Posts Tagged ‘christianity’

Did Christianity get its religion from Egypt?

In news on February 10, 2008 at 8:48 pm

Here is an interesting article, no, I’ve never heard of the Jamaica Gleaner News either, but the content caught my eye and it’s very informative. The article attempts to show that some big differences between ancient Egyptian religions and Judeo-Christianity prove that Judaism and Christianity did not derive itself from these religions in Egypt.

There has always been discussion of the actual source of the Jewish religion and the Christian religion. This is an obvious question to ask when you look at some of the similarities between different religions. For instance, the Bible teaches that we should love our neighbor as ourselves (Leviticus 19:18), this same principle is also taught in Hinduism. The logic goes, if two religions are similar, one religion must have stemmed from another and hence did not come from God, therefore you can discount that religion since it is just a copy of another one. This argument is then taken further to say that all religions are the same so it doesn’t really matter what you believe, etc.

Actually, when you look at the command that we should love our neighbors as we love ourselves, you will find it in just about every major religion. So, when we look at the similarities and differences in the major religions, there is only one thing we can prove: The human condition is universal. Every human has looked at himself and the world he lived in and realized something was wrong. And every human has tried his best to fix it himself. Has anyone succeeded?

This is exactly what “religion” is. Religion is man’s attempt to fix his relationship with God. As Tim Keller puts it, “religion says I obey and therefore I am accepted by God.” So yes, you will find a lot of similarities when you look at what all the major religions teach, because all of them agree that there is sin and that if you stop people from sinning, things will be better. But what did Christ say? “apart from me you can do nothing” (John 15:5). Christianity is the only “religion” that teaches that we are “saved by grace through faith not as a result of works” (Ephesians 2:8-9). “God demonstrates his own love toward us, in that while we were yet sinners, Christ died for us” (Romans 5:8). Christ did not come “to call the righteous to faith, but the sinners” (Mark 2:17), this would be you, and me. The difference between Christianity and all other religions is not in how we’re commanded to be good and do good things, the difference is in how we restore our relationship to God. Tim Keller finishes off his statement with, “religion says I obey therefore I am accepted by God. Christianity says I am accepted through Christ therefore I obey.”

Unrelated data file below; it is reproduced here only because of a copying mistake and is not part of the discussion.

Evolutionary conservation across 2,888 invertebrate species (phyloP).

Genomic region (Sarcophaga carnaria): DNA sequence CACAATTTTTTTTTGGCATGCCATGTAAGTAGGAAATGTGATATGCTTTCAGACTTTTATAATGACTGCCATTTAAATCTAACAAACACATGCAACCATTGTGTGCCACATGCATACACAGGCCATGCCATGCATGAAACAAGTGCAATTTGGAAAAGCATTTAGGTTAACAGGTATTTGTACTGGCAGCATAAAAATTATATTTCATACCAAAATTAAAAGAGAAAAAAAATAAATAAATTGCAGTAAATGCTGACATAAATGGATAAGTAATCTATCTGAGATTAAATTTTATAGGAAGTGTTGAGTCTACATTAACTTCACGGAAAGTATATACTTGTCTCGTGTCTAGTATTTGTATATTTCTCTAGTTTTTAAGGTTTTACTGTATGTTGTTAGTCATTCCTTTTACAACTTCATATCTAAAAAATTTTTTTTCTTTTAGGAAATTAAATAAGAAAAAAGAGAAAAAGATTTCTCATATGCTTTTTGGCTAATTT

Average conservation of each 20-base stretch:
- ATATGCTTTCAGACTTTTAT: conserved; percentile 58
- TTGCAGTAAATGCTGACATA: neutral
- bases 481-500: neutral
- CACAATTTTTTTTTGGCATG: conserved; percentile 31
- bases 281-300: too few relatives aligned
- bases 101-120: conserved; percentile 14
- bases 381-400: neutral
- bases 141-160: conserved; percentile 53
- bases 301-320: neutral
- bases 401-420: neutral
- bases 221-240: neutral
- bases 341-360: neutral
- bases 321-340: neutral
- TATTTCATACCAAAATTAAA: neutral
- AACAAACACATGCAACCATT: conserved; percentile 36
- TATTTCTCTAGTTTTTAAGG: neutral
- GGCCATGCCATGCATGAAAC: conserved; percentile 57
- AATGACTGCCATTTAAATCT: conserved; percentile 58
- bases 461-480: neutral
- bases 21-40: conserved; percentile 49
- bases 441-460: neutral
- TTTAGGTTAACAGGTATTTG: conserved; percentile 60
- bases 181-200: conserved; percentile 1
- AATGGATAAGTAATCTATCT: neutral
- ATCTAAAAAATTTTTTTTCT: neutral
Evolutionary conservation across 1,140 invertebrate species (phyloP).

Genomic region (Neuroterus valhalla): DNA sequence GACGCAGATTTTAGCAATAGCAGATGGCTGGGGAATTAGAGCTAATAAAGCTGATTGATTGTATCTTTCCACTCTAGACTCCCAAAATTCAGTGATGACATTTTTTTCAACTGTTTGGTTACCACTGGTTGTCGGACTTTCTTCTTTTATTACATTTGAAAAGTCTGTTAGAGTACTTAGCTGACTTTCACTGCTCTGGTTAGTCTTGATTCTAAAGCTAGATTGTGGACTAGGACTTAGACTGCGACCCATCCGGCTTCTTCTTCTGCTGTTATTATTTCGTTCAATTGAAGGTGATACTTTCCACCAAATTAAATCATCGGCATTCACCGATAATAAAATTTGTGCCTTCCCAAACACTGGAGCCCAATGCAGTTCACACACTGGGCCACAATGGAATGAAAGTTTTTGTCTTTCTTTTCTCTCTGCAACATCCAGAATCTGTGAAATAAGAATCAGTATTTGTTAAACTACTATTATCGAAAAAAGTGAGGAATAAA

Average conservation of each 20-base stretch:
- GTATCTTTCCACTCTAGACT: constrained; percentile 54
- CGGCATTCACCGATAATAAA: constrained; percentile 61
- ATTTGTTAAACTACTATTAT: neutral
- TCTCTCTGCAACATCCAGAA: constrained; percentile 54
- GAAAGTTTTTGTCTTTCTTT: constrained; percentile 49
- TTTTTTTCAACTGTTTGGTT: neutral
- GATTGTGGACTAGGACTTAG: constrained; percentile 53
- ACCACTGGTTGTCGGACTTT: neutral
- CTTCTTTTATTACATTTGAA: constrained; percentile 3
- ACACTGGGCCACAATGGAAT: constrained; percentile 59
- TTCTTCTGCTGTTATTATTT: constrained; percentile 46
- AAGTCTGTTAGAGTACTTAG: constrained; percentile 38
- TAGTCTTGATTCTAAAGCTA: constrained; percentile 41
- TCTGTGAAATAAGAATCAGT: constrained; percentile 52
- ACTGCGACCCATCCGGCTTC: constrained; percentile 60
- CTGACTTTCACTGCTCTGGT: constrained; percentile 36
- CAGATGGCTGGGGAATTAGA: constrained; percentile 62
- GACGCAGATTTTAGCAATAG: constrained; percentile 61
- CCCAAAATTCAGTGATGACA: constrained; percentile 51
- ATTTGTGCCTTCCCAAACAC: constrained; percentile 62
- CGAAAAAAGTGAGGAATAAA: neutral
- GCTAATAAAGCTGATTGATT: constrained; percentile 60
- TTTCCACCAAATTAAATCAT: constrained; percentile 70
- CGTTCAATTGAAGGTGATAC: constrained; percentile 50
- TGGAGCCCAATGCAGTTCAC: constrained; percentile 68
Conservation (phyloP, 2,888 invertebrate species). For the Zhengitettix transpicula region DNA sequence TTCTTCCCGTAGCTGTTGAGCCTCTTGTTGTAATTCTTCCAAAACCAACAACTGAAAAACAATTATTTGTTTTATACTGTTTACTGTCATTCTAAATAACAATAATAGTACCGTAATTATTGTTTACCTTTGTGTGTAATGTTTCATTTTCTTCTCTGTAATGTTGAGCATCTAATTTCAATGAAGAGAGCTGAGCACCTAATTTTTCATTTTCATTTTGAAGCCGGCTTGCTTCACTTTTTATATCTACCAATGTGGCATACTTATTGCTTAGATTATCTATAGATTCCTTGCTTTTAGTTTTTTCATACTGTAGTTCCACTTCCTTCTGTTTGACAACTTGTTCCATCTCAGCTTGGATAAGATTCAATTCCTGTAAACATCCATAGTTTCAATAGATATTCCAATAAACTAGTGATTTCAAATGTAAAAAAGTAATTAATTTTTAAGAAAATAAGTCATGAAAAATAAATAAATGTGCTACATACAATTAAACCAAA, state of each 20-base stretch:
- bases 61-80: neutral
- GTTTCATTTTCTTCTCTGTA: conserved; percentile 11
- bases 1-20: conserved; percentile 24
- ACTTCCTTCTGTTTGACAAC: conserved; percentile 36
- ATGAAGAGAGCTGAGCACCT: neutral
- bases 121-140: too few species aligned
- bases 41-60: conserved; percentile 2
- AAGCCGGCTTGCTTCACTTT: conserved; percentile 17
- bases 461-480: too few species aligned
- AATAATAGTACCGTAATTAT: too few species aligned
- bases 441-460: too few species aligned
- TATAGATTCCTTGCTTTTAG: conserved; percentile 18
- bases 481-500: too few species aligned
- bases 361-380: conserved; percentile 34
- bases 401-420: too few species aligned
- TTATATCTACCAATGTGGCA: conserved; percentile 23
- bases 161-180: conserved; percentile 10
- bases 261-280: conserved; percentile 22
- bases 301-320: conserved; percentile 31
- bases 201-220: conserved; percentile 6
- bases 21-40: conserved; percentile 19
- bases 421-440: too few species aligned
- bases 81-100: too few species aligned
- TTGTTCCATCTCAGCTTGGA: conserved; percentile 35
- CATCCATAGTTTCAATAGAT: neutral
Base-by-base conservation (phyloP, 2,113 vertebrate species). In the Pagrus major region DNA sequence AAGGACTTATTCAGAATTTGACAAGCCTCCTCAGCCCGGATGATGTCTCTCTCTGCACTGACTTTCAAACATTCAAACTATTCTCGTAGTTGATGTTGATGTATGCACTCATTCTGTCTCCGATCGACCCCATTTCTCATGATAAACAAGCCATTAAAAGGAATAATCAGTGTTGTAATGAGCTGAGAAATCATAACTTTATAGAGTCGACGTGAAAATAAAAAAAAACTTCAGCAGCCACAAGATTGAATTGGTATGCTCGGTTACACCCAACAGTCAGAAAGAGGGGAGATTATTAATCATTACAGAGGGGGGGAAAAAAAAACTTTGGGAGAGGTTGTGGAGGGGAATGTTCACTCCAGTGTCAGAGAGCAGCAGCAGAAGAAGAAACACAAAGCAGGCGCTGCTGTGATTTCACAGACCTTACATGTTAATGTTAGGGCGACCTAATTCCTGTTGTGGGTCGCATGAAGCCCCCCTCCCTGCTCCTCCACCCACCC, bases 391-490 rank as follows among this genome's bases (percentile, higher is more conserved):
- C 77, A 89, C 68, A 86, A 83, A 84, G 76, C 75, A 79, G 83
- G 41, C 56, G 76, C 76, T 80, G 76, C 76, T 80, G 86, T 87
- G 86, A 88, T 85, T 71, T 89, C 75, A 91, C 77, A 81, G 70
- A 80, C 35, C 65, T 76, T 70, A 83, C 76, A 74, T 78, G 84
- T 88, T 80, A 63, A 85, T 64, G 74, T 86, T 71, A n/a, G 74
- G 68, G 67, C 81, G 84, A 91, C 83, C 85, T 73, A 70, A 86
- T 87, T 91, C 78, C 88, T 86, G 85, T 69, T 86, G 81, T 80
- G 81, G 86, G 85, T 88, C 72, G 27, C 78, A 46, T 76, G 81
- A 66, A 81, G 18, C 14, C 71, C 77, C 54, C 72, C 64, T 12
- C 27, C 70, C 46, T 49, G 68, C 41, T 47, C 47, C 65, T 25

If you have an interest in getting a big picture look at the major religions, have a look at this book by Huston Smith.


Accountability Request

In Uncategorized on December 16, 2007 at 1:46 pm

Justin Taylor posted an article from Christianity Today magazine by Darrell Bock, research professor at Dallas Theological Seminary. Professor Bock gave some great guidelines for Christians responding to the media’s reporting of current events in Christendom. Lately, the media has been reporting on the many books and movies coming out with unorthodox views of the history of Christ and His church:

Topics like the James ossuary and the Gospel of Judas have hit Times Square, not only pricking the attention of seminary students, but also garnering coverage from journalists and culture-watchers, from CBS News’s traditional news team to 360 Degrees’s Anderson Cooper.

The typical response by Christians (and this includes myself) is to call out these articles as attacks on the faith and just dismiss them as being slanderous. In the article Bock addresses what he thinks the response from pastors, seminaries, and Christians in general should resemble. When he lays out some principles for individuals, I took this to heart because I often write about this type of reporting here. Bock says:

Rather than seeing new media reports as conspiracies to rail against, why not see them as opportunities to discuss faith with friends and neighbors who will find them intriguing? Only we mustn’t do so with an angry or dismissive tone. Rather, we ought to respectfully explain the historic Christian view. Becoming equipped for such discussions may require seminars organized by local churches. Imagine churches working together to help believers contend for the truth in their communities.